Being drawn here

Gary Slade

Program Director of Oral Epidemiology and John W. Stamm Distinguished Professor, Department of Dental Ecology, School of Dentistry

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Gary Slade always wanted to be a dentist, and he knew from a young age that meant being the first in his family to go to college.

As he worked toward his dream at the University of Melbourne in Australia, he wasn’t the only Slade with his eyes on a college degree.

His father wasn’t far behind.

“He was in his 40s going to school studying the same books,” said Slade, the John W. Stamm Distinguished Professor of Dentist at the UNC School of Dentistry. “He really got this thirst because he saw that I was enjoying what I was doing and that some of this was cool stuff.”

Growing up in a small farm town in southeast Australia, it wasn’t just a college diploma that was rare. Neither of Slade’s parents were high school graduates when they headed out into the workforce.

Slade’s father, a mechanic, was the son of a bricklayer and schoolteacher, while his mother, a secretary, was the daughter of a boilermaker and dressmaker — normal upbringings in Australia.

“We were a comfortable family,’’ Slade said. “We had a car in the drive — in fact we had two cars by the time I was a teenager. We were comfortable. There was no shame to not finishing high school.”

During his childhood, only three or four people in the town of 1,000, Slade estimates, had a college degree. It was the culture of the time. Had his parents grown up a few decades later, they both would have been college graduates, he predicted. His mother, perhaps, would have been a professor.

But that culture change didn’t occur until the mid 1970s, when Slade was nearing the end of his high school career. Of his class of 100 students, half completed high school — twice the rate of his parents’ generation.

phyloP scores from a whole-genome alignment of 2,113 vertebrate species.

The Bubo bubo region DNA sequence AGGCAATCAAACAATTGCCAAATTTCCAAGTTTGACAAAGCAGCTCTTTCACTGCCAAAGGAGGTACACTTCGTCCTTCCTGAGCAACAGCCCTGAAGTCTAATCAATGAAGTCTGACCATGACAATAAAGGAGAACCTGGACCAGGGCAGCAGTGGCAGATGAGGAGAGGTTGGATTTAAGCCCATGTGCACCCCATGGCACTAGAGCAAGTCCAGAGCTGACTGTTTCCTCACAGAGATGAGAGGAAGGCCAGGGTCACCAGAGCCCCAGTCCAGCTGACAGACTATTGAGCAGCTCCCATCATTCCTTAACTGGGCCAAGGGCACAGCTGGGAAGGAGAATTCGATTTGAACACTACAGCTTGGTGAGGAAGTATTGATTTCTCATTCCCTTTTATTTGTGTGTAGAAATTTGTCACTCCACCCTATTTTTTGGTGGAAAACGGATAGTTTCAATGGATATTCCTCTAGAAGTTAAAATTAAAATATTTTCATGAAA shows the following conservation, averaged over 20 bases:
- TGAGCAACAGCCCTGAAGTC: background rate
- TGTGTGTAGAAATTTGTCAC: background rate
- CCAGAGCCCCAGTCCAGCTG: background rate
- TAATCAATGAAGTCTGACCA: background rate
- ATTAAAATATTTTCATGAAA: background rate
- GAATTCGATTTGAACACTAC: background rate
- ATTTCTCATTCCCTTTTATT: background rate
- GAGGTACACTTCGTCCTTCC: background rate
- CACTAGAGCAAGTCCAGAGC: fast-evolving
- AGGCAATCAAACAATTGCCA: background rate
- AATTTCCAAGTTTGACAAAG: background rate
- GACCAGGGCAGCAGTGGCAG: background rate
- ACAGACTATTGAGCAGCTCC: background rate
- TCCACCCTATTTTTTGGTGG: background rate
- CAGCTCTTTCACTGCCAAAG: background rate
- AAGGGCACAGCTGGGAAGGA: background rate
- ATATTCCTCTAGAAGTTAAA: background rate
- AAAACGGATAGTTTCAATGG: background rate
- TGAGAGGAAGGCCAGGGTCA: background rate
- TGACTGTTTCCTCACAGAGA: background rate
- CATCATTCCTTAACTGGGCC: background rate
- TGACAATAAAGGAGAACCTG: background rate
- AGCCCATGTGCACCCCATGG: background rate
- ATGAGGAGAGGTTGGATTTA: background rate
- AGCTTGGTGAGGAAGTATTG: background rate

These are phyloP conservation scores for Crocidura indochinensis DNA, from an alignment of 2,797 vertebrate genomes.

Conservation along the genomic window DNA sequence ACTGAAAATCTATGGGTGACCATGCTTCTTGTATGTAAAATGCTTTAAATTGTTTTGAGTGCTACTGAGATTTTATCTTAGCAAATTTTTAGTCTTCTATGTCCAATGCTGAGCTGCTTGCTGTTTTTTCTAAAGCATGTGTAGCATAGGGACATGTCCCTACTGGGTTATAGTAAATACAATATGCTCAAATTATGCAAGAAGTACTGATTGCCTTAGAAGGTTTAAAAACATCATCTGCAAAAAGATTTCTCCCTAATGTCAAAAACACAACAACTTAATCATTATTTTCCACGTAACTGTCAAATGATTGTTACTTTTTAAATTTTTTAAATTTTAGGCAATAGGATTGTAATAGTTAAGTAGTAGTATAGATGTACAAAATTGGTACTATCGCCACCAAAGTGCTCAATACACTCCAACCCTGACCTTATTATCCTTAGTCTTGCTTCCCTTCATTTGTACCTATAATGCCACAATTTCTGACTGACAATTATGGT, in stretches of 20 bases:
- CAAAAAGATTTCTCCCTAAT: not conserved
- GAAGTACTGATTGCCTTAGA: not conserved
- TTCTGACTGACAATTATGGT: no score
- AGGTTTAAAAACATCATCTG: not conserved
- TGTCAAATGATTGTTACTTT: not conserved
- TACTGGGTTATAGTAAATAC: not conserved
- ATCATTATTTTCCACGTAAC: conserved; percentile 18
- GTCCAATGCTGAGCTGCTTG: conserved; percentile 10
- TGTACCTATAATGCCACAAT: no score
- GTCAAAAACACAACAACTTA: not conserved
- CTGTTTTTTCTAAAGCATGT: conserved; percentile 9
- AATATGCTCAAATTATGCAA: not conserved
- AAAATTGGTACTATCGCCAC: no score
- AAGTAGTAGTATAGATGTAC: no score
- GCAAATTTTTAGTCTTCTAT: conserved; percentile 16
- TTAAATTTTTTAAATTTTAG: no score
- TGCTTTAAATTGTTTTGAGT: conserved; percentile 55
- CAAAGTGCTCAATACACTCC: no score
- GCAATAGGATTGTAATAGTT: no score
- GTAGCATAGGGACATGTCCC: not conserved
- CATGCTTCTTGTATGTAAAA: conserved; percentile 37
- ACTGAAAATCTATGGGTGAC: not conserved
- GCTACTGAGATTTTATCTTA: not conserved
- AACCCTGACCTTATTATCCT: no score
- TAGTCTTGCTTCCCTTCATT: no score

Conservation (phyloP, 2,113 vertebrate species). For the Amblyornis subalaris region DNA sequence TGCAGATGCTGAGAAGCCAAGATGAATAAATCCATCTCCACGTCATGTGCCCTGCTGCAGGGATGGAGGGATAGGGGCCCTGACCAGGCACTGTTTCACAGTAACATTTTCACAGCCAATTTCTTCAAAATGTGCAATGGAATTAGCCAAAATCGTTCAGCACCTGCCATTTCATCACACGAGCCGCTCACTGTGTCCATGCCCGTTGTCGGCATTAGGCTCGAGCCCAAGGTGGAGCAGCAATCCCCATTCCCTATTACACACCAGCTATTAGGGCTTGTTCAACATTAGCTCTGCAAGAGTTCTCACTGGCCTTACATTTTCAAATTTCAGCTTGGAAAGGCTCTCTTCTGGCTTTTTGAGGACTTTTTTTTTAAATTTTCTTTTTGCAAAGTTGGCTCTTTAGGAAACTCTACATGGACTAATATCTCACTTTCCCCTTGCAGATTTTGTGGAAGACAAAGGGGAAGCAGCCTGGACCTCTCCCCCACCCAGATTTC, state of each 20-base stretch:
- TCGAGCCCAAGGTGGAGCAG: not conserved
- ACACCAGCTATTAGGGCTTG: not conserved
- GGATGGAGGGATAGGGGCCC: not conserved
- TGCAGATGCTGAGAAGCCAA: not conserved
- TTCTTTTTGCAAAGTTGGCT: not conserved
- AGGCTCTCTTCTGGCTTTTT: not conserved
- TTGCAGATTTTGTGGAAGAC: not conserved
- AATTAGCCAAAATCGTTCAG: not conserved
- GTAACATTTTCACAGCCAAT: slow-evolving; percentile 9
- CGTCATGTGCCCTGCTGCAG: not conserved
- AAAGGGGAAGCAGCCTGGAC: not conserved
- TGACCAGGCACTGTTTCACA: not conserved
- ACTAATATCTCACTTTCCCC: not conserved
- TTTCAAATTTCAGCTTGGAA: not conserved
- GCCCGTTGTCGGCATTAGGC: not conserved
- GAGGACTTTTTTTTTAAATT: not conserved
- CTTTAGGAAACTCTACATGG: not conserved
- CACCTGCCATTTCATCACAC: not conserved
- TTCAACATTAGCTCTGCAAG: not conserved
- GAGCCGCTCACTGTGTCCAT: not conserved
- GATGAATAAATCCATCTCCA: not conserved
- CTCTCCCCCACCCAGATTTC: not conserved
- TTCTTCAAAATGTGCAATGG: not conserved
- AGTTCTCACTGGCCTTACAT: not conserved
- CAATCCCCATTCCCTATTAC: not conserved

His dad, Peter, noticed.

“I’m going to high school and I’m telling Dad about all these books we’ve read and he’d get really interested,” Slade said. “I think he thought, ‘Gee, I’d like to go study some of that stuff.’

So he did. Ultimately, Peter Slade decided to reboot his education and enrolled in night classes at Slade’s high school.

Meanwhile, his son headed two hours south to the University of Melbourne to study dentistry. Gary Slade knew he was the first in his family to enroll in college, but didn’t let that hold him back.

“I think I was lucky because I’d always grown up in a very supportive family environment,” he said. “I was never short of an ego. I was nurtured to be reasonably self-confident and I had done well at school so I had no particular reason to think I was going to stop going forward. I also knew what hard work was, because that’s what you have to do.”

Transitioning from a small farm town to a city of 3 million and being lonely, Slade said, were his biggest fears as he began his college career. But he soon realized there were a lot of students just like him at Melbourne.

“I was a bit of an outsider, but I was not the only country kid,’’ he said. “I think the biggest threat is to think you’re on your own. Being selected for college isn’t like accidently wandering into some wilderness and realizing you’re now lost.

“No, you’ve been drawn by this magnet because of you have this skill and talent that has been recognized throughout your schooling and in your college application. You and thousands like you are being drawn here.”

When Gary Slade was nearly finished with his bachelor’s, degree, his father again followed the son’s lead and enrolled in a correspondent bachelor’s program. Peter Slade eventually earned his college degree in his 60’s. He never changed careers, but enjoyed the education.

“He’s a voracious reader, he loves to pick up the latest topic — he’s got this incredible curiosity,” said Gary Slade, who earned a diploma in dental public health from the University of Toronto in Canada and then a PhD in dentistry from the University of Adelaide in Australia.

“It’s taken a lot of hard work,” Slade said.

For him – and his dad.

By Brandon Bieltz